Uncle Sam Doesn’t Really Know How Many Political Vacancies Agencies Have
The government doesn’t have a good system for keeping track of vacancies in top agency jobs, and Congress is largely to blame for that, according to a new report from a Washington think tank.
The Office of Personnel Management and Government Accountability Office maintain “limited” data on political appointments below the Senate-confirmed level, a Brookings Institution report on tracking agency vacancies and reforming personnel systems concluded. It’s not the fault of those agencies, however, the report said. Rather, “weak legislative mandates and restrictive budgets that limit innovation” are to blame, Brookings found.
“Congress must wake up to the reality that the data infrastructure for something as basic as personnel accounting across the executive branch is in dire need of modernization and innovation,” wrote John Hudak, a fellow in governance studies at Brookings and managing editor of the think tank’s FixGov blog. “Constant congressional cries of inefficiency, slack, waste, fraud and abuse make for appealing and flashy political statements. Rarely are they backed with the necessary funding to allow government to make necessary changes.”
There are roughly 4,000 political appointees serving throughout the executive branch, and while the government is good at tracking who is serving in those positions, vacancies in top policy and management jobs are falling through the cracks and it is unclear how those openings affect agencies, Hudak said. The 1998 Federal Vacancies Act required agencies to notify Congress and GAO when a vacancy popped up for a Senate-confirmed position; it also limited the length of time an acting official could serve.
GAO created a tracking system to monitor vacancies but the law only applies to Senate-confirmed jobs, not the thousands of other political appointments throughout government. It also relies on individual agency reporting, which is “mixed and imperfect,” Hudak wrote, citing GAO findings. “The outcome is a set of limited data systems that offer little relief to a government that seeks to improve, streamline and become more efficient,” he noted.
Other databases on executive branch jobs exist, but none of them focus on vacancies, or the type of position left empty, Hudak said. OPM compiles and maintains a central personnel database that includes individual records and pay and benefits data for most federal civilian employees. But, Hudak pointed out, data are tracked by the individual employee, not the position, and the information repository wasn’t designed to follow vacancies or show patterns associated with certain positions.
The Plum Book, which presidential transition teams use to staff the government when a new commander-in-chief is elected, lists leadership jobs but is compiled once every four years, doesn’t track the length of vacancies and relies on often spotty agency reporting. The Executive and Schedule C system includes data on positions within the Senior Executive Service and on political appointees who are non-career SES and Schedule C. But that too depends on agency reporting and lacks consistency. Agencies also are not obligated to notify OPM after they’ve received the authority to hire someone under that system, or track transfers, resignations and other personnel moves.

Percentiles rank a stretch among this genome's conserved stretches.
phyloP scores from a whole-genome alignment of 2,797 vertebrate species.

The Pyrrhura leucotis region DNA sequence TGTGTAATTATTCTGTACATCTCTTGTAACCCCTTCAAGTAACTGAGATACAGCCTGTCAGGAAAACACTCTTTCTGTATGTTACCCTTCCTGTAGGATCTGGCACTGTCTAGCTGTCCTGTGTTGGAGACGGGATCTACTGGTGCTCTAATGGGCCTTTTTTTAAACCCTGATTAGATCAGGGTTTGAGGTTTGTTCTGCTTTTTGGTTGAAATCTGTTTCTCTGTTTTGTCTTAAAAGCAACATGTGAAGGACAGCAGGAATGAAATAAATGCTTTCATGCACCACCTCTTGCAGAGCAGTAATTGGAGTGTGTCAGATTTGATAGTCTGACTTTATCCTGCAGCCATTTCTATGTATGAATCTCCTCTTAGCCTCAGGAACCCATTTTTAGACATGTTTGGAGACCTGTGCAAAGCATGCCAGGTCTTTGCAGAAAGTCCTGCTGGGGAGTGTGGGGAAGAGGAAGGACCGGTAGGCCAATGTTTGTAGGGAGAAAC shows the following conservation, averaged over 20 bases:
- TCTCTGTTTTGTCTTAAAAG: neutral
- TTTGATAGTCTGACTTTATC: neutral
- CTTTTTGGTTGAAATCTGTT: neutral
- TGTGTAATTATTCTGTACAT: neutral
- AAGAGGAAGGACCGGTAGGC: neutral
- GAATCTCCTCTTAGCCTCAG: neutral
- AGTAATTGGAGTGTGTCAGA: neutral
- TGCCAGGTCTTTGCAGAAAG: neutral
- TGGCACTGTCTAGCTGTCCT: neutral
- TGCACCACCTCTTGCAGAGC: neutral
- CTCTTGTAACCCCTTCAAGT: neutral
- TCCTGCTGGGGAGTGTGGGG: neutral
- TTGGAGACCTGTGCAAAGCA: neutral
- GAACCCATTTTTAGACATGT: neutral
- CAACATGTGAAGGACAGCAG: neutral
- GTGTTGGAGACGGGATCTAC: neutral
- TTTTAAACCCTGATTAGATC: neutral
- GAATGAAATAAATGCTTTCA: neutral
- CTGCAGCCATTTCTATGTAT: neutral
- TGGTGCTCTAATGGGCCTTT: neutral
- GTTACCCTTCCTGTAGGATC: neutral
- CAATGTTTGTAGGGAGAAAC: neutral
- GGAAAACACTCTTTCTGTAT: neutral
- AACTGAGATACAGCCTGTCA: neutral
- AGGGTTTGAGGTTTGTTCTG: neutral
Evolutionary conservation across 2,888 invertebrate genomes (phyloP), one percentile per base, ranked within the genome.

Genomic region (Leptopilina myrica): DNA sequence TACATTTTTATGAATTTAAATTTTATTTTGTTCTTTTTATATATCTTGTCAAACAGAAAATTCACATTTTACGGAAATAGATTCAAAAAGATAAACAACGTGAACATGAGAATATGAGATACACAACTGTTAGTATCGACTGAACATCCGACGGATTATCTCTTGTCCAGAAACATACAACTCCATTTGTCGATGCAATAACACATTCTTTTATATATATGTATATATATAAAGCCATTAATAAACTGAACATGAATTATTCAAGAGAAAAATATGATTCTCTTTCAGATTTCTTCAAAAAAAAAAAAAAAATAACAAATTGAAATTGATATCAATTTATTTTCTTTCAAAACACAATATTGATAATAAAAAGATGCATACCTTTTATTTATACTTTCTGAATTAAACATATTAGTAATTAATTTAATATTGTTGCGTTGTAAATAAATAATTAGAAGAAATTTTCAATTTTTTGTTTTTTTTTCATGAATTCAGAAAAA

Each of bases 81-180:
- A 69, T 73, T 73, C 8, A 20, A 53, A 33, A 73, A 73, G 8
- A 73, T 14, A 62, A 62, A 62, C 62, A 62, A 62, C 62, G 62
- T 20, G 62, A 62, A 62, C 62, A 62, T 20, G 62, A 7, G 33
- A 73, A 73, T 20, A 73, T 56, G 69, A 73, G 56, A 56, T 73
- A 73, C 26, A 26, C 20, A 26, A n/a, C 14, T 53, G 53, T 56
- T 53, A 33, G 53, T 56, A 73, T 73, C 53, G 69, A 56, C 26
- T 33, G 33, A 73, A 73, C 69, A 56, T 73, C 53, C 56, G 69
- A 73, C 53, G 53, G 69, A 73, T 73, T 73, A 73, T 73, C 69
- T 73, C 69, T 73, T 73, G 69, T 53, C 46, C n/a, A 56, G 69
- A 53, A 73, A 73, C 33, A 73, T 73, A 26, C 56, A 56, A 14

“When vacancies occur, they affect not just the political interests of the president, but the administrative capacity of agencies,” Hudak said.
Hudak recommended expanding the capabilities of the current systems, tracking information about the positions themselves and not just the individuals occupying them, and developing mandatory reporting requirements for agencies. Collecting such data not only provides insight into vacancies, but also can help officials assess the usefulness of converting or transferring appointees into career jobs in specific agencies, Hudak said. Sometimes conversions are a wise move for agencies, but other times converting such jobs can increase an agency’s costs and put pressure on current SESers, who often have to train the former appointees.
The data also help show whether a position is still necessary. “Little attention is given to an examination of the necessity of certain political appointments or appointment authority,” the report said. “Improved data can offer systematic and nuanced data to help start a conversation that can both improve administrative efficiency and reduce budgetary needs.”
The Brookings scholar also suggested including performance evaluations for appointees at the “individual- and position-levels” into a new, consolidated tracking system since political appointees often serve multiple tours spanning different agencies and presidential administrations. “This system will allow agencies and the White House Office of Presidential Personnel streamlined access to performance evaluations of specific candidates,” the report said. “It can also provide additional and critical insight to those making appointed personnel decisions.”